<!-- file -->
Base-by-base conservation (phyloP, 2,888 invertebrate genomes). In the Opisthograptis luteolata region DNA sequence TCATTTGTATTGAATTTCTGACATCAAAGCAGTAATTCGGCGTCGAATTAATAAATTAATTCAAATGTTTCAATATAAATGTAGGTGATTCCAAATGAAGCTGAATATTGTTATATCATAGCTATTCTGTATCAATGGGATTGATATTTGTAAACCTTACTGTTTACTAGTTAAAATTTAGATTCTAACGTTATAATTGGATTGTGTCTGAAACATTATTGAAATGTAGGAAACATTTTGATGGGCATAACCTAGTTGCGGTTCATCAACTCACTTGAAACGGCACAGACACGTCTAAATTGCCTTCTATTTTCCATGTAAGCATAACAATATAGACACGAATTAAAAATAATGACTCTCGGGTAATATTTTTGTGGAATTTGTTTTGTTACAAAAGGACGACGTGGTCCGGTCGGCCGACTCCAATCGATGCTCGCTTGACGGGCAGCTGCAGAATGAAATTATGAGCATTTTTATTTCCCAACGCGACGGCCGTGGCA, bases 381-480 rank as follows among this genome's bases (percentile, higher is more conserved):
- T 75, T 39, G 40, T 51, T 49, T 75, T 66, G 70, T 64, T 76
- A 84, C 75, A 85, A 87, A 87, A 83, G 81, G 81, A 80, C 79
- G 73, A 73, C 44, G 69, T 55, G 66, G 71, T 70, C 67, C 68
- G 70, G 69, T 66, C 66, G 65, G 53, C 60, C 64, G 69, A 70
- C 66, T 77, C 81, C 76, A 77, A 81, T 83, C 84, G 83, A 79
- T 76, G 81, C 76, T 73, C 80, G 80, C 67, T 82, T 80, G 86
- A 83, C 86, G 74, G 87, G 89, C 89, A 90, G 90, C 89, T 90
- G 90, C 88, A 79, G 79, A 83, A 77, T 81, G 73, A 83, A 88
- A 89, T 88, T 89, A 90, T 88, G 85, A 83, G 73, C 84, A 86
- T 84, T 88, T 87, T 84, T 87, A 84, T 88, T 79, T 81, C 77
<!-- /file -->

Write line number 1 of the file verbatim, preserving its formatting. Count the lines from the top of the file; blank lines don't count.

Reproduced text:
Base-by-base conservation (phyloP, 2,888 invertebrate genomes). In the Opisthograptis luteolata region DNA sequence TCATTTGTATTGAATTTCTGACATCAAAGCAGTAATTCGGCGTCGAATTAATAAATTAATTCAAATGTTTCAATATAAATGTAGGTGATTCCAAATGAAGCTGAATATTGTTATATCATAGCTATTCTGTATCAATGGGATTGATATTTGTAAACCTTACTGTTTACTAGTTAAAATTTAGATTCTAACGTTATAATTGGATTGTGTCTGAAACATTATTGAAATGTAGGAAACATTTTGATGGGCATAACCTAGTTGCGGTTCATCAACTCACTTGAAACGGCACAGACACGTCTAAATTGCCTTCTATTTTCCATGTAAGCATAACAATATAGACACGAATTAAAAATAATGACTCTCGGGTAATATTTTTGTGGAATTTGTTTTGTTACAAAAGGACGACGTGGTCCGGTCGGCCGACTCCAATCGATGCTCGCTTGACGGGCAGCTGCAGAATGAAATTATGAGCATTTTTATTTCCCAACGCGACGGCCGTGGCA, bases 381-480 rank as follows among this genome's bases (percentile, higher is more conserved):